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What do you make of these lumps on my mare's belly? **UPDATE** Post #20

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  • What do you make of these lumps on my mare's belly? **UPDATE** Post #20

    I just recently noticed these lumps and have no idea how long they have been there. They begin just behind the girth groove, feel firm and do not seem painful. Anyone seen this before?

    FYI, there are NO FLIES OR BUGS right now (well, maybe a few finally came out today).

    Pictures:

    http://i73.photobucket.com/albums/i2...g?t=1367183039

    http://i73.photobucket.com/albums/i2...g?t=1367183031

    Taken from between the front legs:

    http://i73.photobucket.com/albums/i2...g?t=1367183021

    http://i73.photobucket.com/albums/i2...g?t=1367182656

    Someone tell me this is normal and not another thousand-dollar mystery.

    By the way, they are not itchy or scabby -- the skin is not broken or blistered.
    Last edited by LarkspurCO; May. 8, 2013, 12:03 AM.

  • #2
    That looks really, really weird.

    If you press, does it pit? Do little indentations stay and then gradually fill back in? It looks like it *might* be pitting edema, which would NOT be a Good Thing.

    Or a weird presentation of pigeon fever? Totally bizarre time of year for that, though.

    Vet and bloodwork would be my next steps, I'm afraid. Not an emergency call, but I would want it done early this coming week. Maybe even a needle biopsy would be warranted?

    Comment


    • #3
      Strange!!! Keep us posted on what happens, so bizarre! It almost looks like a chain of lymph nodes,but (I could be very wrong) I dont think peripheral lymph nodes are along the midline like that!

      Comment


      • #4
        My first thought was pitting edema, too. Gravity could be pulling fluid to that point?
        Sheilah

        Comment


        • #5
          Has your horse had shots lately or have you noticed hives? Mine had a terrible case of hives after shots last year and some of the fluid drained to the ventral midline. It was similar in appearance to your pictures.

          I don't remember his being quite so regularly spaced but I also didn't look too hard because I knew what it was. It resolved in about two days.
          "Some people are born on third base and go through life thinking they hit a triple” – Barry Switzer

          Comment


          • #6
            Agreed with all above and not an emergency but I would get the vet out in the next few days.

            Comment

            • Original Poster

              #7
              Thanks for the suggestions. I palpated her again and this doesn't feel at all like edema. The bumps feel solid and fibrous, as if they're part of a continuous cord with kinks or strictures in it as opposed to individual lumps or hives.

              She hasn't had any vaccines lately and nothing has changed about them in a week. She's not ill and not concerned about me messing with them.

              She is due for another scope of her guttural pouch, part of her most recent unsolved mystery. I guess I will call CSU tomorrow and make an appointment and ask them to look at it then (unless something alarming develops in the meantime).

              Horses.

              Comment


              • #8
                Collagen granulomas from tack (pressure) or insects? If so, they should respond to steroid injection.
                "Absent a correct diagnosis, medicine is poison, surgery is trauma and alternative therapy is witchcraft" A. Kent Allen
                http://www.etsy.com/shop/tailsofglory

                Comment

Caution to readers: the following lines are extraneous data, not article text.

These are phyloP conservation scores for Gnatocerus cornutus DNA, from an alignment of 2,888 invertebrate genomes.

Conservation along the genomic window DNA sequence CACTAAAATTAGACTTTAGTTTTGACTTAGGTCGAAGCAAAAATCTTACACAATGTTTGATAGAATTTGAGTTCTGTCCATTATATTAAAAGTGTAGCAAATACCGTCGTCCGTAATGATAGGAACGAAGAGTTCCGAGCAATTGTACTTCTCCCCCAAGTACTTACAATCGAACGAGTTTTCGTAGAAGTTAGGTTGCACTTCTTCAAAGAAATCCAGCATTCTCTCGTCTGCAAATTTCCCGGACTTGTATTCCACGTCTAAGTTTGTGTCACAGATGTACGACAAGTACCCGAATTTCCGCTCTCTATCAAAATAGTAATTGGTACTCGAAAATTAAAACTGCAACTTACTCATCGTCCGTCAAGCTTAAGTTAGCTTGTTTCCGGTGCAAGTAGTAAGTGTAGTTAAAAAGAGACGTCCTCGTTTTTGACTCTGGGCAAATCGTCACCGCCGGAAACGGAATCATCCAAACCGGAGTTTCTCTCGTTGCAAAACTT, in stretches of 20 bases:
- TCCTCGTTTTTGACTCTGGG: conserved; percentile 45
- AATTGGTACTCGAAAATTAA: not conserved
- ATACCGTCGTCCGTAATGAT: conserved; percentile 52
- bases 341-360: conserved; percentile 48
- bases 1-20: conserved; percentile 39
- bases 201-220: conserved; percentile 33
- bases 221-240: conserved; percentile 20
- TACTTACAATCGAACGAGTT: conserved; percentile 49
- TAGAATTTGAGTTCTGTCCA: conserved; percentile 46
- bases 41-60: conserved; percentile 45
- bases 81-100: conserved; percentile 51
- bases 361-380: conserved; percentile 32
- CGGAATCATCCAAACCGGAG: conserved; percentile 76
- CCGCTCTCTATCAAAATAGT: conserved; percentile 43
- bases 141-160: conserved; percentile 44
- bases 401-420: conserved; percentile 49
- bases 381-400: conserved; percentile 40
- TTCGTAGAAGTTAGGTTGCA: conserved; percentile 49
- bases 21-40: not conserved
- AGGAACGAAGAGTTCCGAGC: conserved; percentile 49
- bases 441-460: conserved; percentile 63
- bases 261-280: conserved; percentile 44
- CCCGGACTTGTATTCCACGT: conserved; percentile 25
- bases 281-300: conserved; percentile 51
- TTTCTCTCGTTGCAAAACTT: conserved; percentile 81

• #9
                  Has she ever had colic surgery or any other sort of surgery that would lead to an incision there?

                  I knew someone who had a horse who'd had colic surgery while young and as a teenaged horse, he began to have problems with the incision. I don't recall it looking like this, but perhaps there's something similar-ish going on?

                  If you'd ever like an alternative to CSU, I have a vet I like far better up here, with the equipment to scope your mare.

                  Comment


                  • #10
                    HERDA? I've seen some cases of HERDA that presented sooooorta like that, only on the back. Sorta. That's what jumped to my mind at the very first glance. After that...just...weird?

                    I agree with Simkie. That looks really, really weird.
                    COTH's official mini-donk enabler

                    "I am all for reaching out, but in some situations it needs to be done with a rolled up news paper." Alagirl

                    Comment

                    • Original Poster

                      #11
                      Originally posted by Simkie View Post
                      Has she ever had colic surgery or any other sort of surgery that would lead to an incision there?

                      I knew someone who had a horse who'd had colic surgery while young and as a teenaged horse, he began to have problems with the incision. I don't recall it looking like this, but perhaps there's something similar-ish going on?

                      If you'd ever like an alternative to CSU, I have a vet I like far better up here, with the equipment to scope your mare.
                      No colic surgery. I am happy with the docs I've been working with at CSU, but if you by any chance are referring to Amy Jergens, I have met her and can see why you would recommend her.

                      Jenners, I am going to say no to the HERDA. I've never "herda" that but looked it up and -- ew -- that is truly strange.

                      Comment


                      • #12
                        Originally posted by LarkspurCO View Post
                        No colic surgery. I am happy with the docs I've been working with at CSU, but if you by any chance are referring to Amy Jergens, I have met her and can see why you would recommend her.
                        Indeed! Keep her in your back pocket if you ever need a second opinion or anything. She just built a lovely clinic up here--full surgery suite and everything

                        Comment

                        • Original Poster

                          #13
                          Good to know. Dr. Jergens took care of Fat Palomino's horse when he was sick with kidney failure. I went up to visit Champ and spent some time with her. I would not hesitate to consult her should the need arise.